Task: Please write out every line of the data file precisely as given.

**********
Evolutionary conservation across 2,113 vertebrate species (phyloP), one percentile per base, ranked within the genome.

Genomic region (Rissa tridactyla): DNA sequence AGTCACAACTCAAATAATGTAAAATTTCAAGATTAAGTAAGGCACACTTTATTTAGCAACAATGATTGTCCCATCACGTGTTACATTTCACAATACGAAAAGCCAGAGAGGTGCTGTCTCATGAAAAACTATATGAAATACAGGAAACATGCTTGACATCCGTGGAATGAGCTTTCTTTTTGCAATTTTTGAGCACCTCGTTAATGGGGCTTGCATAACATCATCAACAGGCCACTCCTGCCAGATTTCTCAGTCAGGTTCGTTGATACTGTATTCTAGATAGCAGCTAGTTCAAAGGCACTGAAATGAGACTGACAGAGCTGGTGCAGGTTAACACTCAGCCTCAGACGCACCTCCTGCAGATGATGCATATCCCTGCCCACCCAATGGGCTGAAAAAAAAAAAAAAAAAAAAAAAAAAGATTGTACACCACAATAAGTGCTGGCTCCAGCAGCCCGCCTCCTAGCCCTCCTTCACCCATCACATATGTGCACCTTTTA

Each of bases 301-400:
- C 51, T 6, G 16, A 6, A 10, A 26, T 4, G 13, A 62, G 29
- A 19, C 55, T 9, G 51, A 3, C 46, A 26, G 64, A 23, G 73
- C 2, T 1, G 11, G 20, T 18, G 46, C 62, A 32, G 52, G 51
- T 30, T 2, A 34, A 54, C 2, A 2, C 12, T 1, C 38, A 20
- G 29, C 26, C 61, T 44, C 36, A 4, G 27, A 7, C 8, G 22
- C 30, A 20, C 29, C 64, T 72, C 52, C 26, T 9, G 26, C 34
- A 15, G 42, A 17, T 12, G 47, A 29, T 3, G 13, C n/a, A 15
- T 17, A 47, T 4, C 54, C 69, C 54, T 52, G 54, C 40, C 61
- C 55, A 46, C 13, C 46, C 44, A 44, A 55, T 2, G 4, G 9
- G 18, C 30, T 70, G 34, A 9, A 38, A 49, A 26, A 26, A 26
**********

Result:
Evolutionary conservation across 2,113 vertebrate species (phyloP), one percentile per base, ranked within the genome.

Genomic region (Rissa tridactyla): DNA sequence AGTCACAACTCAAATAATGTAAAATTTCAAGATTAAGTAAGGCACACTTTATTTAGCAACAATGATTGTCCCATCACGTGTTACATTTCACAATACGAAAAGCCAGAGAGGTGCTGTCTCATGAAAAACTATATGAAATACAGGAAACATGCTTGACATCCGTGGAATGAGCTTTCTTTTTGCAATTTTTGAGCACCTCGTTAATGGGGCTTGCATAACATCATCAACAGGCCACTCCTGCCAGATTTCTCAGTCAGGTTCGTTGATACTGTATTCTAGATAGCAGCTAGTTCAAAGGCACTGAAATGAGACTGACAGAGCTGGTGCAGGTTAACACTCAGCCTCAGACGCACCTCCTGCAGATGATGCATATCCCTGCCCACCCAATGGGCTGAAAAAAAAAAAAAAAAAAAAAAAAAAGATTGTACACCACAATAAGTGCTGGCTCCAGCAGCCCGCCTCCTAGCCCTCCTTCACCCATCACATATGTGCACCTTTTA

Each of bases 301-400:
- C 51, T 6, G 16, A 6, A 10, A 26, T 4, G 13, A 62, G 29
- A 19, C 55, T 9, G 51, A 3, C 46, A 26, G 64, A 23, G 73
- C 2, T 1, G 11, G 20, T 18, G 46, C 62, A 32, G 52, G 51
- T 30, T 2, A 34, A 54, C 2, A 2, C 12, T 1, C 38, A 20
- G 29, C 26, C 61, T 44, C 36, A 4, G 27, A 7, C 8, G 22
- C 30, A 20, C 29, C 64, T 72, C 52, C 26, T 9, G 26, C 34
- A 15, G 42, A 17, T 12, G 47, A 29, T 3, G 13, C n/a, A 15
- T 17, A 47, T 4, C 54, C 69, C 54, T 52, G 54, C 40, C 61
- C 55, A 46, C 13, C 46, C 44, A 44, A 55, T 2, G 4, G 9
- G 18, C 30, T 70, G 34, A 9, A 38, A 49, A 26, A 26, A 26